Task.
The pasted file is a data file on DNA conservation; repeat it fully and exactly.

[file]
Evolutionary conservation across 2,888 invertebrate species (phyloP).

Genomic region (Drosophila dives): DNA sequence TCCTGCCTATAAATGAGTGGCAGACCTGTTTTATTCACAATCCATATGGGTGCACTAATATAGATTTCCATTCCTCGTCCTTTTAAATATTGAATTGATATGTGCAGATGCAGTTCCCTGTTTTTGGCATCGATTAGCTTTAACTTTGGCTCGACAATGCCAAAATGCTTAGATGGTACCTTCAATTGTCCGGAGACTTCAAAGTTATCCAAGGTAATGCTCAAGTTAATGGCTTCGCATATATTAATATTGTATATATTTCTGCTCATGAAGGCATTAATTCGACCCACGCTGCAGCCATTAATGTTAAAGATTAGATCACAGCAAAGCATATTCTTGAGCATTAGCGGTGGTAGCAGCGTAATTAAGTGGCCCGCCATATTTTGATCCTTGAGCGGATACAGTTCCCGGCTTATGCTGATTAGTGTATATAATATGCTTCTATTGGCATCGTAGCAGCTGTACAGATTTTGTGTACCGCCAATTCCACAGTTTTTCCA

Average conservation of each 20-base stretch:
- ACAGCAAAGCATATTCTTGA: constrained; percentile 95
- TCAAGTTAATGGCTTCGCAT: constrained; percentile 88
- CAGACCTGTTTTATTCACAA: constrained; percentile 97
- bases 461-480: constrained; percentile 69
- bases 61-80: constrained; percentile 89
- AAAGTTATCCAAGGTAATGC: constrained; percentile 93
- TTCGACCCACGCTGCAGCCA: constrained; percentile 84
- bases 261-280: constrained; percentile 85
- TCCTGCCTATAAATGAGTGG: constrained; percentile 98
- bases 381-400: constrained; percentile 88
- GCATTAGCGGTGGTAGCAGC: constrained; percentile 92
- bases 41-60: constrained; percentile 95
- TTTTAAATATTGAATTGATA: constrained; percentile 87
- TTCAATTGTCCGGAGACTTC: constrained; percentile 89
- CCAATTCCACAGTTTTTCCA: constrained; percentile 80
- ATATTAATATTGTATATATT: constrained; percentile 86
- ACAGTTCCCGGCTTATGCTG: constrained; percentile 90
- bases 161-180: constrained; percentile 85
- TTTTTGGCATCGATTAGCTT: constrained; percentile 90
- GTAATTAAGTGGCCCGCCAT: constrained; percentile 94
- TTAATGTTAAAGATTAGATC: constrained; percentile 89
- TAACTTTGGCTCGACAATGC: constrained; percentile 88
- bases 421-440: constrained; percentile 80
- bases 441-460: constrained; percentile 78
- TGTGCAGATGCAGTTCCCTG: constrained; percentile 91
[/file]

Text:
Evolutionary conservation across 2,888 invertebrate species (phyloP).

Genomic region (Drosophila dives): DNA sequence TCCTGCCTATAAATGAGTGGCAGACCTGTTTTATTCACAATCCATATGGGTGCACTAATATAGATTTCCATTCCTCGTCCTTTTAAATATTGAATTGATATGTGCAGATGCAGTTCCCTGTTTTTGGCATCGATTAGCTTTAACTTTGGCTCGACAATGCCAAAATGCTTAGATGGTACCTTCAATTGTCCGGAGACTTCAAAGTTATCCAAGGTAATGCTCAAGTTAATGGCTTCGCATATATTAATATTGTATATATTTCTGCTCATGAAGGCATTAATTCGACCCACGCTGCAGCCATTAATGTTAAAGATTAGATCACAGCAAAGCATATTCTTGAGCATTAGCGGTGGTAGCAGCGTAATTAAGTGGCCCGCCATATTTTGATCCTTGAGCGGATACAGTTCCCGGCTTATGCTGATTAGTGTATATAATATGCTTCTATTGGCATCGTAGCAGCTGTACAGATTTTGTGTACCGCCAATTCCACAGTTTTTCCA

Average conservation of each 20-base stretch:
- ACAGCAAAGCATATTCTTGA: constrained; percentile 95
- TCAAGTTAATGGCTTCGCAT: constrained; percentile 88
- CAGACCTGTTTTATTCACAA: constrained; percentile 97
- bases 461-480: constrained; percentile 69
- bases 61-80: constrained; percentile 89
- AAAGTTATCCAAGGTAATGC: constrained; percentile 93
- TTCGACCCACGCTGCAGCCA: constrained; percentile 84
- bases 261-280: constrained; percentile 85
- TCCTGCCTATAAATGAGTGG: constrained; percentile 98
- bases 381-400: constrained; percentile 88
- GCATTAGCGGTGGTAGCAGC: constrained; percentile 92
- bases 41-60: constrained; percentile 95
- TTTTAAATATTGAATTGATA: constrained; percentile 87
- TTCAATTGTCCGGAGACTTC: constrained; percentile 89
- CCAATTCCACAGTTTTTCCA: constrained; percentile 80
- ATATTAATATTGTATATATT: constrained; percentile 86
- ACAGTTCCCGGCTTATGCTG: constrained; percentile 90
- bases 161-180: constrained; percentile 85
- TTTTTGGCATCGATTAGCTT: constrained; percentile 90
- GTAATTAAGTGGCCCGCCAT: constrained; percentile 94
- TTAATGTTAAAGATTAGATC: constrained; percentile 89
- TAACTTTGGCTCGACAATGC: constrained; percentile 88
- bases 421-440: constrained; percentile 80
- bases 441-460: constrained; percentile 78
- TGTGCAGATGCAGTTCCCTG: constrained; percentile 91